Netflix Cancels 'GLOW' Due to COVID-19 Shutdown Despite Fourth and Final Season Renewal
The Gorgeous Ladies of Wrestling won't return to the mat as Netflix has canceled 'GLOW'.
The Gorgeous Ladies of Wrestling won't return to the mat as Netflix has canceled GLOW.
Even though the award-winning series was previously renewed for a fourth and final season, EW has learned that the circumstances of the COVID-19 shutdown led the streaming service to retroactively cancel it. Deadline first reported the news.
"COVID has killed actual humans. It's a national tragedy and should be our focus. COVID also apparently took down our show," creators Liz Flahive and Carly Mensch said in a statement. "Netflix has decided not to finish filming the final season of GLOW. We were handed the creative freedom to make a complicated comedy about women and tell their stories. And wrestle. And now that's gone. There's a lot of s---ty things happening in the world that are much bigger than this right now. But it still sucks that we don't get to see these 15 women in a frame together again. We'll miss our cast of weirdo clowns and our heroic crew. It was the best job."
The creators ended their statement with a call to action: "Register to vote. And please vote."
As for the decision to cancel the Betty Gilpin and Alison Brie-led series despite its previous renewal, a Netflix spokesperson said in a statement: "We’ve made the difficult decision not to do a fourth season of GLOW due to COVID, which makes shooting this physically intimate show with its large ensemble cast especially challenging. We are so grateful to creators Liz Flahive and Carly Mensch, Jenji Kohan and all the writers, cast and crew for sharing this story about the incredible women of GLOW with us and the world."
GLOW began production on the fourth and final season in Los Angeles back in February, and the cast and crew were able to finish filming one episode and had started on a second. But when the coronavirus pandemic prompted a complete shutdown in March, production halted. Since the show is shot entirely in Los Angeles and the large ensemble cast frequently films wrestling scenes that require close interactions and heavy breathing and exertion, the series faced major obstacles in getting production back up and running. Plus, GLOW's fourth and final season likely wouldn't debut until 2022, at least two and a half years after the previous season hit Netflix.
Due to the significant delay, the high level of risk to safely produce TV during COVID-19 (plus the resulting increased costs), and the potential exposure that comes with wrestling scenes, Netflix decided the series was too costly to produce. All of the series regulars have been paid in full for the fourth and final season, and GLOW's season 3 ending cliffhanger won't see a resolution, leaving fans to wonder what would happen to all the women after Debbie bought a television network and wanted to move the show back to Los Angeles.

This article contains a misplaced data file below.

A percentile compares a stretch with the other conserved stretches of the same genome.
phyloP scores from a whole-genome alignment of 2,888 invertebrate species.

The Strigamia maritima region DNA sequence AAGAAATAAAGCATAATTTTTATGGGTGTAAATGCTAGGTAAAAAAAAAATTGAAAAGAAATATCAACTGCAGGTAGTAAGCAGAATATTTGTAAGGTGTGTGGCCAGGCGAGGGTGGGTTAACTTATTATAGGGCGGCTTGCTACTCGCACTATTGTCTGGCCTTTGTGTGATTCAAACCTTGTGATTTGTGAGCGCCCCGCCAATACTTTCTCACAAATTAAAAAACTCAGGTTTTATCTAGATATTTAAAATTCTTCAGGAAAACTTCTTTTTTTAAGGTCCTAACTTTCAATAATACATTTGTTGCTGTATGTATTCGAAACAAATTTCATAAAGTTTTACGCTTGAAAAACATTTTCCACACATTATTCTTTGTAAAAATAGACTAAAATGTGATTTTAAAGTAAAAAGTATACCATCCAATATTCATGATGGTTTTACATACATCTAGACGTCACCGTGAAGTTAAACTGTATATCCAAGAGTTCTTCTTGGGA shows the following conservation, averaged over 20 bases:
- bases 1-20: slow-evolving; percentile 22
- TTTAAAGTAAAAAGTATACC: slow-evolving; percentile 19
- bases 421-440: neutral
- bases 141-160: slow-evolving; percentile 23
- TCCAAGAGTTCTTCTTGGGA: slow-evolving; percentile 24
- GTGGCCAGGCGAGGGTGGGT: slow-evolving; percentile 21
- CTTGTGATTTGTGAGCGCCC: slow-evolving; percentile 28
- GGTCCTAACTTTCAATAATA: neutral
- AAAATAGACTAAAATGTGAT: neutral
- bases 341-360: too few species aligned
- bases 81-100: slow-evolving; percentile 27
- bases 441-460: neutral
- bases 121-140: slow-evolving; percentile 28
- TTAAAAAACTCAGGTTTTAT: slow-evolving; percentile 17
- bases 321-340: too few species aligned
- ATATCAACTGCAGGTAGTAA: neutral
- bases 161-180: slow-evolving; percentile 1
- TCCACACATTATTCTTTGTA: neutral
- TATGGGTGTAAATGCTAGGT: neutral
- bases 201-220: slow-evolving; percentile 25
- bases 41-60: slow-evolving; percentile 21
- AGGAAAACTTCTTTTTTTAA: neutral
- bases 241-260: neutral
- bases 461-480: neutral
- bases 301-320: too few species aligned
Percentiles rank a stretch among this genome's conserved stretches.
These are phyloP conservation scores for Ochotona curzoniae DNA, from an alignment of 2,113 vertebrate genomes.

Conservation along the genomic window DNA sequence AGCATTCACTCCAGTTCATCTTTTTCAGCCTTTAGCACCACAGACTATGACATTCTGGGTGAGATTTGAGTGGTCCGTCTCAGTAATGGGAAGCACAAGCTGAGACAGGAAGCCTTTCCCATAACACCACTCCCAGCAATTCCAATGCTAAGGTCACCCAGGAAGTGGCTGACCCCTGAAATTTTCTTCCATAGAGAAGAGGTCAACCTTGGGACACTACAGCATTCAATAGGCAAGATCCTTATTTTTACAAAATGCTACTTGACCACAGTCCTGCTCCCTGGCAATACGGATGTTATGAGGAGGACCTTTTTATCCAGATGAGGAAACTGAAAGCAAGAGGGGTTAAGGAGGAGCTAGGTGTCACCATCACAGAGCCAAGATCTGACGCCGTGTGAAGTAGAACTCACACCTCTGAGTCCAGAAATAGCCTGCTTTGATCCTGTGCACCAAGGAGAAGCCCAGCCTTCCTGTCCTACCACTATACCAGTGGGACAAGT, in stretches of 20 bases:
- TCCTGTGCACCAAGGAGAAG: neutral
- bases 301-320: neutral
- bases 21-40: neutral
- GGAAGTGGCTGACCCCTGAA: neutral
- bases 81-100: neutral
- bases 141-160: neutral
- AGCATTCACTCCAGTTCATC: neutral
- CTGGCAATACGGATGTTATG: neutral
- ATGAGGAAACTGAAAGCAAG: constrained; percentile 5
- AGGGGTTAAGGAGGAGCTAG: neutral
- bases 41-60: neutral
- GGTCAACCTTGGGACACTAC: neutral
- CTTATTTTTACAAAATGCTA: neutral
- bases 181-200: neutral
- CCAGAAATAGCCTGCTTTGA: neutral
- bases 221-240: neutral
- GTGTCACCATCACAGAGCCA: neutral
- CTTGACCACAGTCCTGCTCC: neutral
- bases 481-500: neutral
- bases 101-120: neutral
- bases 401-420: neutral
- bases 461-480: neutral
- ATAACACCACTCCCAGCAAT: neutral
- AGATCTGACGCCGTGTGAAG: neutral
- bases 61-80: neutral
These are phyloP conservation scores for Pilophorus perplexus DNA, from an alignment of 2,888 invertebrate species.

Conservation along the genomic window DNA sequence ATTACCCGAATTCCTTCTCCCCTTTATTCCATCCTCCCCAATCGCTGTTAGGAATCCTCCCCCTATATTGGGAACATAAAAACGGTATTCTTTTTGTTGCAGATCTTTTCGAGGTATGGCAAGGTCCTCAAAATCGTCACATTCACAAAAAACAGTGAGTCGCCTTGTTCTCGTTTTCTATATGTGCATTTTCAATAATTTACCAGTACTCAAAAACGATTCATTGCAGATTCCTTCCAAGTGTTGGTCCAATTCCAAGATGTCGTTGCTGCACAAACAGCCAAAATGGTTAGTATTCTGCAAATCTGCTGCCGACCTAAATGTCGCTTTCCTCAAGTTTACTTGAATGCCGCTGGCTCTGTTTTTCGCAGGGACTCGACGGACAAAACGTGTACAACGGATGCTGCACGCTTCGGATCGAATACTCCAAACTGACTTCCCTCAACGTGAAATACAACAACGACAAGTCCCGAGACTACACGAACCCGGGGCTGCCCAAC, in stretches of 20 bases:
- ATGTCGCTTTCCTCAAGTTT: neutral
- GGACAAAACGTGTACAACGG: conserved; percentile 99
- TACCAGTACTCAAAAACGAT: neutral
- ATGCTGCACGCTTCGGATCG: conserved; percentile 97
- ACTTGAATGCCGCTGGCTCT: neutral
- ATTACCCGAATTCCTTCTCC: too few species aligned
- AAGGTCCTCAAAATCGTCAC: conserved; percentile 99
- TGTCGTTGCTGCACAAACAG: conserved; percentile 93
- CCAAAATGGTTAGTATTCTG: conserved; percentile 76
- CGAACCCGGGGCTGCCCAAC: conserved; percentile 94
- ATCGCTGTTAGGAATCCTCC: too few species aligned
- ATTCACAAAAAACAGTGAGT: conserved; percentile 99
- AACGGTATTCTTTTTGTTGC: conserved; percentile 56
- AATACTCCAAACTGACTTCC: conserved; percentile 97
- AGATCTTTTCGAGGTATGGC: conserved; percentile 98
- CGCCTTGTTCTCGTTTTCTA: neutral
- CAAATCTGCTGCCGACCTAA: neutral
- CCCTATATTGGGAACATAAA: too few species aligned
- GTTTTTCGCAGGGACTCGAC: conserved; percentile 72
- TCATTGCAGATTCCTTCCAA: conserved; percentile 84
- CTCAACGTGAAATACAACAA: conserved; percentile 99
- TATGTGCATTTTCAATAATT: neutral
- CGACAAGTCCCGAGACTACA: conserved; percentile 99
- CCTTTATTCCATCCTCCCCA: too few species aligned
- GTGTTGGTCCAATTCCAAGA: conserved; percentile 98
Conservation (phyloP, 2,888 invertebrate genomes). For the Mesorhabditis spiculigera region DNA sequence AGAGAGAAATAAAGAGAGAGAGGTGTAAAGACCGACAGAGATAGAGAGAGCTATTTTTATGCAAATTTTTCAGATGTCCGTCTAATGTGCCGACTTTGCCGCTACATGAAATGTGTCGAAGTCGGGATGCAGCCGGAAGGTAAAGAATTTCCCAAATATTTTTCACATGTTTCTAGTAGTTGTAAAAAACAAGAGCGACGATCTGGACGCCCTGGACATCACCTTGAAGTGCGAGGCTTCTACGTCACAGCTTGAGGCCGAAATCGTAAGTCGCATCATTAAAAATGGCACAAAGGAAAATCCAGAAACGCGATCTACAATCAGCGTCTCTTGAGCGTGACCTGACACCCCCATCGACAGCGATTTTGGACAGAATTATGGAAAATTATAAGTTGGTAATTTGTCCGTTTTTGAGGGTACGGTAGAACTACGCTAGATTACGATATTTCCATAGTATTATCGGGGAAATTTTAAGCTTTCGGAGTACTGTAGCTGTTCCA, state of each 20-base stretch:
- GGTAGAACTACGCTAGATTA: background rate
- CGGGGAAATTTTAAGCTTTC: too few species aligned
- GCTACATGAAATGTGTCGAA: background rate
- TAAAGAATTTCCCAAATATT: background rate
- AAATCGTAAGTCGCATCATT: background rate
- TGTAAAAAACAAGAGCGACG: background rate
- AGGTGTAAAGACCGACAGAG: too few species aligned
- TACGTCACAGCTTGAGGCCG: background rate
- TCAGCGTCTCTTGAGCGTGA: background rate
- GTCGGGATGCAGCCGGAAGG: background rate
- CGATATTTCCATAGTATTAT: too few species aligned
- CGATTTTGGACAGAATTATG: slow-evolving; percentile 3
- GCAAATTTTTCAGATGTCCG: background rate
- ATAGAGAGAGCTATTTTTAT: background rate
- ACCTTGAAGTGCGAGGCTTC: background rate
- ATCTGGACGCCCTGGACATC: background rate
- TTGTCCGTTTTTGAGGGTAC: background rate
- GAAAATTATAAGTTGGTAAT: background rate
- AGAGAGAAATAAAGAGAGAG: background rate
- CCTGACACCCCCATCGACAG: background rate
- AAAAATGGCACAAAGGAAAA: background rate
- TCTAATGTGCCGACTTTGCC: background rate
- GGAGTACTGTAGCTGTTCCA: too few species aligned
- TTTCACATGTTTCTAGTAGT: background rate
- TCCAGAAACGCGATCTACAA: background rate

"So much of the show is the women striving to get somewhere, especially Debbie, who has been struggling the most with her thirst for power and the constraints of being a woman in 1980s Hollywood," Mensch previously told EW about that season 3 ending. "This is the first time that we’ve let a character achieve something this close to what they want, and what that means and where that leads, we won’t spoil. But there’s something very game-changing about letting a character get something this big, and at what expense. We end in a way that suggests she’s going there without Ruth, so what that means, we’ll have to see."
This is not the first Netflix series to get retroactively canceled "due to circumstances related to COVID." YA series The Society and I Am Not Okay With This were both supposed to get sophomore seasons but were canceled back in August. EW learned that while Netflix executives were pleased with the performance of both shows, the uncertainty around production dates, balancing the needs and availabilities of a large cast (in the case of The Society), and unexpected budget increases due to the coronavirus pandemic contributed to the decisions.